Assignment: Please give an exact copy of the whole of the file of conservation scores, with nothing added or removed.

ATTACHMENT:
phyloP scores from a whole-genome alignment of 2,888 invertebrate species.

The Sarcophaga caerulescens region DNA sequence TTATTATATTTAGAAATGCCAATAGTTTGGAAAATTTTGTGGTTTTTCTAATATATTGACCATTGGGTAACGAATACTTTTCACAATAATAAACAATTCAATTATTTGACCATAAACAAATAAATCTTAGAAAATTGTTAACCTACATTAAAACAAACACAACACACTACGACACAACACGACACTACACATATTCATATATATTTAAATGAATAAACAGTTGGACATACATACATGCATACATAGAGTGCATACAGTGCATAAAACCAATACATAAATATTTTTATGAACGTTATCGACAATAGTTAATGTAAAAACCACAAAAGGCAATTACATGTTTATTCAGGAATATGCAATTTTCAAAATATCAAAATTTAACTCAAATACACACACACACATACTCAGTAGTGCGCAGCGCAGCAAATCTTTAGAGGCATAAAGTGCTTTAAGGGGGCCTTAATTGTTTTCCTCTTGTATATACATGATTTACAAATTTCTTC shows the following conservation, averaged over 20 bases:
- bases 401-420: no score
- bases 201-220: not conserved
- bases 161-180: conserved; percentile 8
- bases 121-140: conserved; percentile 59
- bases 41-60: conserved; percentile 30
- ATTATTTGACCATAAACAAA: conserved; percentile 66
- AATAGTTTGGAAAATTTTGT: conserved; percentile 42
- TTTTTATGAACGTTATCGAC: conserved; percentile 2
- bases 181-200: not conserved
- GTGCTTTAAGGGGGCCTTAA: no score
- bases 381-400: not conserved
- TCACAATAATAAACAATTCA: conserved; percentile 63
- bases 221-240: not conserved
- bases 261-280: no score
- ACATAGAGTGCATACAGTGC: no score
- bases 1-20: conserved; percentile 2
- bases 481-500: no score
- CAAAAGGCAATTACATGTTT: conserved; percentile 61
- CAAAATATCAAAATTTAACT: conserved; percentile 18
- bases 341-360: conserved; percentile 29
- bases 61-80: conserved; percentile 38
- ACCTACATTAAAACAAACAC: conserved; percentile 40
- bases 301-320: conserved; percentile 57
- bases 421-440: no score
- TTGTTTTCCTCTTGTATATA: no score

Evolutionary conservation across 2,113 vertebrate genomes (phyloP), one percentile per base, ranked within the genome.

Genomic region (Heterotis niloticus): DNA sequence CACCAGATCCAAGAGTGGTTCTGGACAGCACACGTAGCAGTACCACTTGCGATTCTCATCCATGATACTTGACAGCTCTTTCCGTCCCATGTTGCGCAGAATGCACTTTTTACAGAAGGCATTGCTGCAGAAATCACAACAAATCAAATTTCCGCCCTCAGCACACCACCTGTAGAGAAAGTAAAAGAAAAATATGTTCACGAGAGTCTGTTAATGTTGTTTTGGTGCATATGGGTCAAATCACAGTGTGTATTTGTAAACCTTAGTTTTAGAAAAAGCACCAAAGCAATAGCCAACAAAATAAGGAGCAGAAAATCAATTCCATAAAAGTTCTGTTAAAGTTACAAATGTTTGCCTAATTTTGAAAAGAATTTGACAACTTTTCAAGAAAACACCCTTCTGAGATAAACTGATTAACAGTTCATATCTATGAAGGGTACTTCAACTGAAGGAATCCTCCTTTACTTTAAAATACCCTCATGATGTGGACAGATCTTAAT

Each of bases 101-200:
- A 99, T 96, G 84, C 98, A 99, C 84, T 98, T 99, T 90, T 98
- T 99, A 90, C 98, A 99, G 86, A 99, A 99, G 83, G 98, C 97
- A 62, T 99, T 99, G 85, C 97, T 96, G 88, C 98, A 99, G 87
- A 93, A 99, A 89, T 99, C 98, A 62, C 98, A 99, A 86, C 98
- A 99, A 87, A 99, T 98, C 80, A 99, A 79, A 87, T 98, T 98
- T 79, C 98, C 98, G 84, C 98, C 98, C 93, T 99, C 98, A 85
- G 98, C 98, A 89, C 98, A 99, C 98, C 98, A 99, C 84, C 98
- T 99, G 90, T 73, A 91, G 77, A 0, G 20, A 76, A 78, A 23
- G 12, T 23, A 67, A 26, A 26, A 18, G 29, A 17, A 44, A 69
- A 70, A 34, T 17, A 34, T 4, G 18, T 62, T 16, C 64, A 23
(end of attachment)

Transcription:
phyloP scores from a whole-genome alignment of 2,888 invertebrate species.

The Sarcophaga caerulescens region DNA sequence TTATTATATTTAGAAATGCCAATAGTTTGGAAAATTTTGTGGTTTTTCTAATATATTGACCATTGGGTAACGAATACTTTTCACAATAATAAACAATTCAATTATTTGACCATAAACAAATAAATCTTAGAAAATTGTTAACCTACATTAAAACAAACACAACACACTACGACACAACACGACACTACACATATTCATATATATTTAAATGAATAAACAGTTGGACATACATACATGCATACATAGAGTGCATACAGTGCATAAAACCAATACATAAATATTTTTATGAACGTTATCGACAATAGTTAATGTAAAAACCACAAAAGGCAATTACATGTTTATTCAGGAATATGCAATTTTCAAAATATCAAAATTTAACTCAAATACACACACACACATACTCAGTAGTGCGCAGCGCAGCAAATCTTTAGAGGCATAAAGTGCTTTAAGGGGGCCTTAATTGTTTTCCTCTTGTATATACATGATTTACAAATTTCTTC shows the following conservation, averaged over 20 bases:
- bases 401-420: no score
- bases 201-220: not conserved
- bases 161-180: conserved; percentile 8
- bases 121-140: conserved; percentile 59
- bases 41-60: conserved; percentile 30
- ATTATTTGACCATAAACAAA: conserved; percentile 66
- AATAGTTTGGAAAATTTTGT: conserved; percentile 42
- TTTTTATGAACGTTATCGAC: conserved; percentile 2
- bases 181-200: not conserved
- GTGCTTTAAGGGGGCCTTAA: no score
- bases 381-400: not conserved
- TCACAATAATAAACAATTCA: conserved; percentile 63
- bases 221-240: not conserved
- bases 261-280: no score
- ACATAGAGTGCATACAGTGC: no score
- bases 1-20: conserved; percentile 2
- bases 481-500: no score
- CAAAAGGCAATTACATGTTT: conserved; percentile 61
- CAAAATATCAAAATTTAACT: conserved; percentile 18
- bases 341-360: conserved; percentile 29
- bases 61-80: conserved; percentile 38
- ACCTACATTAAAACAAACAC: conserved; percentile 40
- bases 301-320: conserved; percentile 57
- bases 421-440: no score
- TTGTTTTCCTCTTGTATATA: no score

Evolutionary conservation across 2,113 vertebrate genomes (phyloP), one percentile per base, ranked within the genome.

Genomic region (Heterotis niloticus): DNA sequence CACCAGATCCAAGAGTGGTTCTGGACAGCACACGTAGCAGTACCACTTGCGATTCTCATCCATGATACTTGACAGCTCTTTCCGTCCCATGTTGCGCAGAATGCACTTTTTACAGAAGGCATTGCTGCAGAAATCACAACAAATCAAATTTCCGCCCTCAGCACACCACCTGTAGAGAAAGTAAAAGAAAAATATGTTCACGAGAGTCTGTTAATGTTGTTTTGGTGCATATGGGTCAAATCACAGTGTGTATTTGTAAACCTTAGTTTTAGAAAAAGCACCAAAGCAATAGCCAACAAAATAAGGAGCAGAAAATCAATTCCATAAAAGTTCTGTTAAAGTTACAAATGTTTGCCTAATTTTGAAAAGAATTTGACAACTTTTCAAGAAAACACCCTTCTGAGATAAACTGATTAACAGTTCATATCTATGAAGGGTACTTCAACTGAAGGAATCCTCCTTTACTTTAAAATACCCTCATGATGTGGACAGATCTTAAT

Each of bases 101-200:
- A 99, T 96, G 84, C 98, A 99, C 84, T 98, T 99, T 90, T 98
- T 99, A 90, C 98, A 99, G 86, A 99, A 99, G 83, G 98, C 97
- A 62, T 99, T 99, G 85, C 97, T 96, G 88, C 98, A 99, G 87
- A 93, A 99, A 89, T 99, C 98, A 62, C 98, A 99, A 86, C 98
- A 99, A 87, A 99, T 98, C 80, A 99, A 79, A 87, T 98, T 98
- T 79, C 98, C 98, G 84, C 98, C 98, C 93, T 99, C 98, A 85
- G 98, C 98, A 89, C 98, A 99, C 98, C 98, A 99, C 84, C 98
- T 99, G 90, T 73, A 91, G 77, A 0, G 20, A 76, A 78, A 23
- G 12, T 23, A 67, A 26, A 26, A 18, G 29, A 17, A 44, A 69
- A 70, A 34, T 17, A 34, T 4, G 18, T 62, T 16, C 64, A 23